On the other side of the approaching conflict the two anti-Treaty IRA groups were soon reunited, and the Irish Republican Army quickly outnumbered its INA splinter by a ratio of three-to-one. It retained the majority of the Army’s combat veterans, the majority of its most experienced officers and just as importantly significant numbers of younger Volunteers. Indeed there was a noticeable experience and generation gap between the IRA and INA. In contrast to the IRA the INA attracted mainly non-combat staff officers or those from uninvolved areas, as well as those closely associated with the Dublin GHQ, with a noticeable tendency towards older men.
However the IRA’s greatest weakness was, as always, its lack of arms and equipment. During the Truce, though some quantities of munitions had been smuggled into the country (and many weapons abandoned, or stolen or bought from the departing British forces), most units remained under-equipped. In the ‘official’ arms importations organised or sanctioned by the GHQ a bias had been given to re-equipping those units thought to be closest to the thinking of the GHQ Staff in Dublin. So the Anti-Treaty IRA entered the conflict with a far poorer stock of weapons and equipment compared to Pro-Treaty forces which were able to draw upon the military resources of the British Empire.
In some ways the split in the Irish Republican Army, and the subsequent civil war, had already seen a dry-run in the division of the original Irish paramilitary organisation from which the IRA had evolved. Formed in 1913 as the Irish Volunteers (or Irish Volunteer Force), this nationalistic militia was created to force or defend the implementation of British-legislated Home Rule in Ireland, which predictably never emerged. It eventually split in 1915 along rival political lines between Irish Nationalists and Irish Republicans (whereas the majority who split off in 1915 were Nationalists, in 1922 the Nationalist splitters were a small minority, a sign of just how far politics in Ireland had progressed). In the aftermath of the 1915 division in the original Irish Volunteers, the breakaway and newly titled Irish National Volunteers (INV) entered a period of uneasy cold war with their former comrades that at times broke out into open violence, an animosity that only dissipated in the aftermath of the Easter Rising of 1916 (though in fact during the insurrection some INV units in Athlone, Wexford and other districts offered help to the British Forces to put down the insurrection, providing military escorts, ‘police’ patrols and scouts; these echoes of this original proto-civil war were to continue to sound in places like Limerick and parts of Ulster throughout the War of Independence and into the Civil War itself).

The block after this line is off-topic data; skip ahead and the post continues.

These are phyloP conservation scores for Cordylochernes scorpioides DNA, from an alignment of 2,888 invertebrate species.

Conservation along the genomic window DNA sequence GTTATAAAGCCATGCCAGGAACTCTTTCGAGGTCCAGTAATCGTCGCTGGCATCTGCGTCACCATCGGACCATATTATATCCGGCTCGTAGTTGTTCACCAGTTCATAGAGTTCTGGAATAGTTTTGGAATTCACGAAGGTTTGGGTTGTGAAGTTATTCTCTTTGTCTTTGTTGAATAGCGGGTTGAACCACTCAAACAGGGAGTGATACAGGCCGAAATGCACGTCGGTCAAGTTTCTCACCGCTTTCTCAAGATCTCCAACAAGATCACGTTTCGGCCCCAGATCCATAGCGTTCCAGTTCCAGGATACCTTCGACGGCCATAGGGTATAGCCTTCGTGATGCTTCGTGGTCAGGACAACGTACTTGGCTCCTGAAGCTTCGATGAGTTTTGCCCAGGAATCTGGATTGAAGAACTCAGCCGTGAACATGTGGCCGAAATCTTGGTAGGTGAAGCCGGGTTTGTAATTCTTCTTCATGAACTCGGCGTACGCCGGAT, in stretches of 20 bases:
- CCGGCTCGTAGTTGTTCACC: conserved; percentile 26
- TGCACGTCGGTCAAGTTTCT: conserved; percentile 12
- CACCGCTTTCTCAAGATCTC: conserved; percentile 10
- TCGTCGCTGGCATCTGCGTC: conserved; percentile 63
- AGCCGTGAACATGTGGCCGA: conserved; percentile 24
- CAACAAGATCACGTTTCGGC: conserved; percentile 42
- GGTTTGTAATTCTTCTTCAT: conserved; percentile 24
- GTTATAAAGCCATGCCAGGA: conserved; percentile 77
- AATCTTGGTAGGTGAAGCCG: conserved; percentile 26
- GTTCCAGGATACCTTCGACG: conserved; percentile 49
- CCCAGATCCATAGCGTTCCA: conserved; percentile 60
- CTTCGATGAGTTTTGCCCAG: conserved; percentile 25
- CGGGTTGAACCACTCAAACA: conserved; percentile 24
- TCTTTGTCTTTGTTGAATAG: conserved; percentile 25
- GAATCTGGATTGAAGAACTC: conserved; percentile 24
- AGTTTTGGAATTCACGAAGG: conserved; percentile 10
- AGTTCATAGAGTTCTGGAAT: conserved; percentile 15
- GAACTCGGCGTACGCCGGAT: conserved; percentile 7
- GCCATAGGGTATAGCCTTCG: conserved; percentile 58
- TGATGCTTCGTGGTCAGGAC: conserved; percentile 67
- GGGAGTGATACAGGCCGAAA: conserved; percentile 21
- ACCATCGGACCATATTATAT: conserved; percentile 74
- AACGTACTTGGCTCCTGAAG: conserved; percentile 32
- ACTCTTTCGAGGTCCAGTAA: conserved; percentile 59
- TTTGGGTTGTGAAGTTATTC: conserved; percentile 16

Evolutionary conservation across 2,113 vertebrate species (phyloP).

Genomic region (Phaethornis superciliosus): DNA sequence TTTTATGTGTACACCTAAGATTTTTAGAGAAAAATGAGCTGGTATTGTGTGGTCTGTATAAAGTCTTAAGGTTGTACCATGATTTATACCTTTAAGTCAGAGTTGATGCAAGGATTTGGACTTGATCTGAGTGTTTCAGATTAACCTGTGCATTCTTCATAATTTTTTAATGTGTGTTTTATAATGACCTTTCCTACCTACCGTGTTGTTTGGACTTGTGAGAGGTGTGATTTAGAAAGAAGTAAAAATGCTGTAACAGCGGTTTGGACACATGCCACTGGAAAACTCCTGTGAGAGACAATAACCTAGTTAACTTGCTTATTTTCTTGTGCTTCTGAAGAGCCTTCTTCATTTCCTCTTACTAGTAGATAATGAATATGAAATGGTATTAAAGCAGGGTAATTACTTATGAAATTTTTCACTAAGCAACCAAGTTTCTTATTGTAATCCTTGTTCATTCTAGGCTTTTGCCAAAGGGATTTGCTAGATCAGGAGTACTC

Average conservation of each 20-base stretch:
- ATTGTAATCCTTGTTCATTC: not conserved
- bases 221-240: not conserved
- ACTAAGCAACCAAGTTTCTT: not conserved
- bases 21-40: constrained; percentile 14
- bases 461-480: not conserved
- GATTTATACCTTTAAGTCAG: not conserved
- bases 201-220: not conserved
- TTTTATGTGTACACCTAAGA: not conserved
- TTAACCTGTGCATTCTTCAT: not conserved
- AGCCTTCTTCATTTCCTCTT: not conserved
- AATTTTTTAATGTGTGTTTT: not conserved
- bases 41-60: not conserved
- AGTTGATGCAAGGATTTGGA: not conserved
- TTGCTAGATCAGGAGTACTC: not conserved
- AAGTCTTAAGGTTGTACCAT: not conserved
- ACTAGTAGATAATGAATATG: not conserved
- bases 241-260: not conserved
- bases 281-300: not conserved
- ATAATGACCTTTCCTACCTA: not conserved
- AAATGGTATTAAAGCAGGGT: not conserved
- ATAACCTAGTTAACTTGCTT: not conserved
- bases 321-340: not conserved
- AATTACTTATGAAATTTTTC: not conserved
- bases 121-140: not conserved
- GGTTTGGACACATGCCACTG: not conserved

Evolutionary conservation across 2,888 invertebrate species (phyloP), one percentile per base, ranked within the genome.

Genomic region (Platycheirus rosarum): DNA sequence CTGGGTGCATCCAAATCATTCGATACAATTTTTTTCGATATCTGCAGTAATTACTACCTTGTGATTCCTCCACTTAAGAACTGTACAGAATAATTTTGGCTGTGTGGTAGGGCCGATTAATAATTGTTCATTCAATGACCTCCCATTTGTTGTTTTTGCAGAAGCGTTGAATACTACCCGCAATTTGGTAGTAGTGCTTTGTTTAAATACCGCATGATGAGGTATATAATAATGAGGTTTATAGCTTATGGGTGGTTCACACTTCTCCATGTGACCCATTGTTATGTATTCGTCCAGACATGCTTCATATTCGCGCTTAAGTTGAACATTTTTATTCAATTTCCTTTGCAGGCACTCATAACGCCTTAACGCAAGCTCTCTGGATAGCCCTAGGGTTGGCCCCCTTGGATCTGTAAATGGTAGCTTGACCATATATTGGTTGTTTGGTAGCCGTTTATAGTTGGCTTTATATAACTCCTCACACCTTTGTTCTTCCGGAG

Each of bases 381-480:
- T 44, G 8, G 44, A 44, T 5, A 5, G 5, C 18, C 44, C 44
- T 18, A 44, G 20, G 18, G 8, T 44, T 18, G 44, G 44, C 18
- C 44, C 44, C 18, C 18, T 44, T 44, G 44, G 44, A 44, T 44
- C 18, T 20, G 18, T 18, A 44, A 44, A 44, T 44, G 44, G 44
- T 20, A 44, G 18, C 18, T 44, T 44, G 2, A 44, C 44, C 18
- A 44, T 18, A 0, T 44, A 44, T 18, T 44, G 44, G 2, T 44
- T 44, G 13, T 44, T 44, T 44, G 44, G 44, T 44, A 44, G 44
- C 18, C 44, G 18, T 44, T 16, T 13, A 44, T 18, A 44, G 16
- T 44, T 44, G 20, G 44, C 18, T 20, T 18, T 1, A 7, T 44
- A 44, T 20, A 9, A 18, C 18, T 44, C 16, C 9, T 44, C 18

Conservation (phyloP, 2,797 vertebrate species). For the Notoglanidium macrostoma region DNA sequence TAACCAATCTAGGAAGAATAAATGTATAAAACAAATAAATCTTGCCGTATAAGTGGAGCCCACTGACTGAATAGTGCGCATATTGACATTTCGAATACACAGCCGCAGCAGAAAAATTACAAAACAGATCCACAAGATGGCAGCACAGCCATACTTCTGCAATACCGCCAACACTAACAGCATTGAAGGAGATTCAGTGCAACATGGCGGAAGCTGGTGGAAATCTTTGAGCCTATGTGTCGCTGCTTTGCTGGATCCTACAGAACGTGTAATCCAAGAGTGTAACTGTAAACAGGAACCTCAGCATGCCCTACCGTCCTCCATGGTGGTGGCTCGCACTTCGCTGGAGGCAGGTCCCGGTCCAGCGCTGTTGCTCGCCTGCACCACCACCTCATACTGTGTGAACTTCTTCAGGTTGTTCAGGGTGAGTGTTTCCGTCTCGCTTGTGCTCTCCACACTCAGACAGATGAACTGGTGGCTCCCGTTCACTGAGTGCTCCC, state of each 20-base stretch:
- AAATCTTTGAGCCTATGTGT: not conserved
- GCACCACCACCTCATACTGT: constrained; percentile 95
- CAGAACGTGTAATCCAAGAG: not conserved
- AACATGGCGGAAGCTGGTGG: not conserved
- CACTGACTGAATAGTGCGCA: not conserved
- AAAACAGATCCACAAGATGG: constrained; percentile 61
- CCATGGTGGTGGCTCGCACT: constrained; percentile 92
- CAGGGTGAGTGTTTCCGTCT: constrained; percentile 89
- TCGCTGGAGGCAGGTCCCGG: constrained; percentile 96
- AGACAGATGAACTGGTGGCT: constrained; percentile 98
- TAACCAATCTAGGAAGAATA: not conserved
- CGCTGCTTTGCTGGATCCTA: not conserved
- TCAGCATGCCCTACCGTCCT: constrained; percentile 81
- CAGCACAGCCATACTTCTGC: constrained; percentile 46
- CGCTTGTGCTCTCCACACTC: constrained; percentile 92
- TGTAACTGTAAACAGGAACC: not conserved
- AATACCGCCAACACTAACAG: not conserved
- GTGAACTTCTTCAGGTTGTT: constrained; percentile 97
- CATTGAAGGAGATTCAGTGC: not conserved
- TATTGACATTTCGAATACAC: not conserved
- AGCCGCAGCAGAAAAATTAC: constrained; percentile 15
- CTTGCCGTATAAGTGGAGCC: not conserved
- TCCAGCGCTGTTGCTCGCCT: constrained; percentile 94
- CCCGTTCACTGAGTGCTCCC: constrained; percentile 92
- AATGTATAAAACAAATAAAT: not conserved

‘The Fall of Dublin’, and history, records that the opening salvos of the Civil War took place at the Four Courts on the 28th of June 1922 (though some in Kilkenny would claim that the first shots of the civil war were in fact fired in May 1922 when Pro- and Ant-Treaty IRA forces vied for control of the city; just as the people of Cork claim that the first actions of the War of Independence began with hold-ups and gun battles between the IRA and RIC in Cork in 1918, not Tipperary in 1919). However this was simply the culmination of a slow descent into an internecine conflict. In Dublin city the leadership of the Anti-Treaty IRA had set up their national headquarters as had of course their Pro-Treaty INA opponents and here, as Liz Gillis’ ably explains, the Civil War was both lost and won.